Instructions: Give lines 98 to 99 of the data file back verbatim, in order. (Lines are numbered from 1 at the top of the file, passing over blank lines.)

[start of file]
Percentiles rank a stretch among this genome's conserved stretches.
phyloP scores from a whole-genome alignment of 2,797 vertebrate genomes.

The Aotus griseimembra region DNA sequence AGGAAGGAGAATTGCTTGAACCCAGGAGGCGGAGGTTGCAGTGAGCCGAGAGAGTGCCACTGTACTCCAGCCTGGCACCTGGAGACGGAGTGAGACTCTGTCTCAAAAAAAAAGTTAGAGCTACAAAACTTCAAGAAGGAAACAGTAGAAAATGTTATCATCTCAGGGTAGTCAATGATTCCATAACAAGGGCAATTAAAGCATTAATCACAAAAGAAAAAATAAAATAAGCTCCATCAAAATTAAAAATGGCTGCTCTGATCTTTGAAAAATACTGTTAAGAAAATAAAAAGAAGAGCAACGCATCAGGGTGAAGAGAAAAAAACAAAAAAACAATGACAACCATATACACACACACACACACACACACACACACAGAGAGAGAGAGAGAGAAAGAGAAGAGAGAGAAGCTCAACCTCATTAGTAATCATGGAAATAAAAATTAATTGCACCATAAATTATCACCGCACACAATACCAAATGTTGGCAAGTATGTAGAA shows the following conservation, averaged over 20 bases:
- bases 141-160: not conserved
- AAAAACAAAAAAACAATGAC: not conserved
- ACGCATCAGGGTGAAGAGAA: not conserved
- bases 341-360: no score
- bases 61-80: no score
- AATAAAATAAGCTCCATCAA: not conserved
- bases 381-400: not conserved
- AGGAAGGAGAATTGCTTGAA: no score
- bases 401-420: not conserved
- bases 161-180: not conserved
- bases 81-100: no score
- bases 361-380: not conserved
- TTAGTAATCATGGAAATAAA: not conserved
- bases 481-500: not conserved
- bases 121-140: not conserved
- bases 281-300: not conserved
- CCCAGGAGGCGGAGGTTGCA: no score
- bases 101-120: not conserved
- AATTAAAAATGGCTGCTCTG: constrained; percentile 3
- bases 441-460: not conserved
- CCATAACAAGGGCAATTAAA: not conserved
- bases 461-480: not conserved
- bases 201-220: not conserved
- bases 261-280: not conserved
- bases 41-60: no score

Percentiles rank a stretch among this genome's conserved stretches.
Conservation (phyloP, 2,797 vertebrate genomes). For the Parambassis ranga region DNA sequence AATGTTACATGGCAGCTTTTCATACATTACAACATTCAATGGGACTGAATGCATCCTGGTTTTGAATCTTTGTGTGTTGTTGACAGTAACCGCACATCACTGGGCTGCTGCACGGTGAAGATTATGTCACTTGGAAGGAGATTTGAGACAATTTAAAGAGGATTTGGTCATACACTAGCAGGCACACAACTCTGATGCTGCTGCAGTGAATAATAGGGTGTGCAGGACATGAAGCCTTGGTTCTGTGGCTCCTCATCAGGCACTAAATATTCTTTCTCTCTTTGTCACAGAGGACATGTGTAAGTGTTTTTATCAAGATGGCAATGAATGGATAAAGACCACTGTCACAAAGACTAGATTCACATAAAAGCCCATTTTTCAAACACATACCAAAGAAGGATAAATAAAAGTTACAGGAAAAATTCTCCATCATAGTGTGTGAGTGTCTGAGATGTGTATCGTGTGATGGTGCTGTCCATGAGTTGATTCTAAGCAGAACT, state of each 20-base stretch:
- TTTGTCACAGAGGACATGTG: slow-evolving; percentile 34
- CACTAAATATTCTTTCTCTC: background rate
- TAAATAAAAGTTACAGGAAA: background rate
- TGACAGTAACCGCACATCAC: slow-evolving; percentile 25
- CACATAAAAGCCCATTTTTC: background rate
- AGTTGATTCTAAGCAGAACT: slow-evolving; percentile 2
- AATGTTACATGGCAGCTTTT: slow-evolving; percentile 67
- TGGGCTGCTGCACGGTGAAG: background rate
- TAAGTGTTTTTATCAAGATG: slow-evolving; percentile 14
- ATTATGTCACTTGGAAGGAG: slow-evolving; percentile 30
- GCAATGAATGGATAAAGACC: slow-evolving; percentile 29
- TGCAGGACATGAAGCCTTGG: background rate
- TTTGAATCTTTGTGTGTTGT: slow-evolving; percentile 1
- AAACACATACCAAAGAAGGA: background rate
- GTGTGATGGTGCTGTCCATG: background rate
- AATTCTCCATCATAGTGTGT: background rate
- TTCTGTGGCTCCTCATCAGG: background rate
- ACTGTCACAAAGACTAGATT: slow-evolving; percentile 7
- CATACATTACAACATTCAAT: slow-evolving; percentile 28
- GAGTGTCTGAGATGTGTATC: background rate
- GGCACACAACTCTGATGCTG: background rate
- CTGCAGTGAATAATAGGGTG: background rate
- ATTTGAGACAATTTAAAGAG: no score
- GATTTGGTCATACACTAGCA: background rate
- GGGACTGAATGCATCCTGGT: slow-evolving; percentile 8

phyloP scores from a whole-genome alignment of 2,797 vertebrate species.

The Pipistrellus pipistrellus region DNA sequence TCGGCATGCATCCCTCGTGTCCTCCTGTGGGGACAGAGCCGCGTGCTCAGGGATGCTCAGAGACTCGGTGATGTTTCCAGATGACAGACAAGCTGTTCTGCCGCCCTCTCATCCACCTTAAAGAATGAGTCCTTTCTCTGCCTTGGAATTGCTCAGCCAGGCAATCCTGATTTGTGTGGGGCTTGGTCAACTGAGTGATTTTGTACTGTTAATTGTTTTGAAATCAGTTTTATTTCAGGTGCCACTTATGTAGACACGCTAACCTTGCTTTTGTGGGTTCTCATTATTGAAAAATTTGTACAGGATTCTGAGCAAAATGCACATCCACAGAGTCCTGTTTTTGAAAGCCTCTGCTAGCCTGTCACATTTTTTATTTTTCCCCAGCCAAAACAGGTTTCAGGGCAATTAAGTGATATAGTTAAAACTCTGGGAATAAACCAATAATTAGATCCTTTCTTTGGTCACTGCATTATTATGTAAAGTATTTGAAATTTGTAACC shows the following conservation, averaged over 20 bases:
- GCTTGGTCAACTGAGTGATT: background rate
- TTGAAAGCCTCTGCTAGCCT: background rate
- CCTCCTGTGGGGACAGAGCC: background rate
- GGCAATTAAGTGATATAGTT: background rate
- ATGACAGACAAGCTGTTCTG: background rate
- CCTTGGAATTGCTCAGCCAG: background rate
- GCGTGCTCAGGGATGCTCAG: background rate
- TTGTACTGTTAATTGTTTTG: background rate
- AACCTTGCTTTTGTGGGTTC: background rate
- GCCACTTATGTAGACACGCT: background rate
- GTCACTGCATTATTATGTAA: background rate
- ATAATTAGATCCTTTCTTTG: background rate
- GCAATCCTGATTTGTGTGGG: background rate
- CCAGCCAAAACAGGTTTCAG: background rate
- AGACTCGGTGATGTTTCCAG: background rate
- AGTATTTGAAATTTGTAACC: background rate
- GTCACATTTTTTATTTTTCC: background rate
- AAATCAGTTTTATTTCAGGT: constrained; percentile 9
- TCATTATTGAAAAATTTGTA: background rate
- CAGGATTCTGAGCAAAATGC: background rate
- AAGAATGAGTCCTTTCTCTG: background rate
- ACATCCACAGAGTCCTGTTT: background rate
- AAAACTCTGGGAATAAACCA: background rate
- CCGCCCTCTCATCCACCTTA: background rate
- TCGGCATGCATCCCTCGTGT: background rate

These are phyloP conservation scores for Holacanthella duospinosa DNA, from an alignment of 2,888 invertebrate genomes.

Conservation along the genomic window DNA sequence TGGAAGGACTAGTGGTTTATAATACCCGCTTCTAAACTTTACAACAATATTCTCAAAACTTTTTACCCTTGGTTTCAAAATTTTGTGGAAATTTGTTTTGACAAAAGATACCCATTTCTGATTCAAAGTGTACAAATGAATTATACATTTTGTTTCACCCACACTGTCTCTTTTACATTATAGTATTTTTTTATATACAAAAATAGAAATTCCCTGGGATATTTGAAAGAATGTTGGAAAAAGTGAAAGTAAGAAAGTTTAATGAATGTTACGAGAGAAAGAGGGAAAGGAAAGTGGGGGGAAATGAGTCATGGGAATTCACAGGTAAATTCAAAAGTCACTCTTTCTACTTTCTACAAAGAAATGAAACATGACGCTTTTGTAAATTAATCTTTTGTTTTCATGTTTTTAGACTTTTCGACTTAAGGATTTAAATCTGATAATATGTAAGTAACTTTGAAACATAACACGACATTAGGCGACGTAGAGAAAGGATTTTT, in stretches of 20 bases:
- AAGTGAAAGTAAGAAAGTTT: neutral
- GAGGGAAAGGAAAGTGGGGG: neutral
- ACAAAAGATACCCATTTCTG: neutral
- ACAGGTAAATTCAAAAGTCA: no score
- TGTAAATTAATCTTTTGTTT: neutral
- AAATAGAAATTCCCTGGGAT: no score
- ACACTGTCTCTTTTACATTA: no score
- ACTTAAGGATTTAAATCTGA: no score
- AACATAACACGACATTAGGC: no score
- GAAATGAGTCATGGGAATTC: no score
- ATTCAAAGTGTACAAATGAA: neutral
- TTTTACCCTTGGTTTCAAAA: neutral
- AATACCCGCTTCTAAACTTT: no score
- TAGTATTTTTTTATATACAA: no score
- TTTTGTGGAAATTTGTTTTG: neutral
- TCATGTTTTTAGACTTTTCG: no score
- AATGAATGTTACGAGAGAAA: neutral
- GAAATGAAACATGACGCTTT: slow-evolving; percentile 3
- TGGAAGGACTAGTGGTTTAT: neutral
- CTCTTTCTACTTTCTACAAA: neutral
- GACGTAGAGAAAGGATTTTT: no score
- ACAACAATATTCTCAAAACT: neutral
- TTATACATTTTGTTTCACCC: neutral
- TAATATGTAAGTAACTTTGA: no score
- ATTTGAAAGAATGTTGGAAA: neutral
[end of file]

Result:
- TAGTATTTTTTTATATACAA: no score
- TTTTGTGGAAATTTGTTTTG: neutral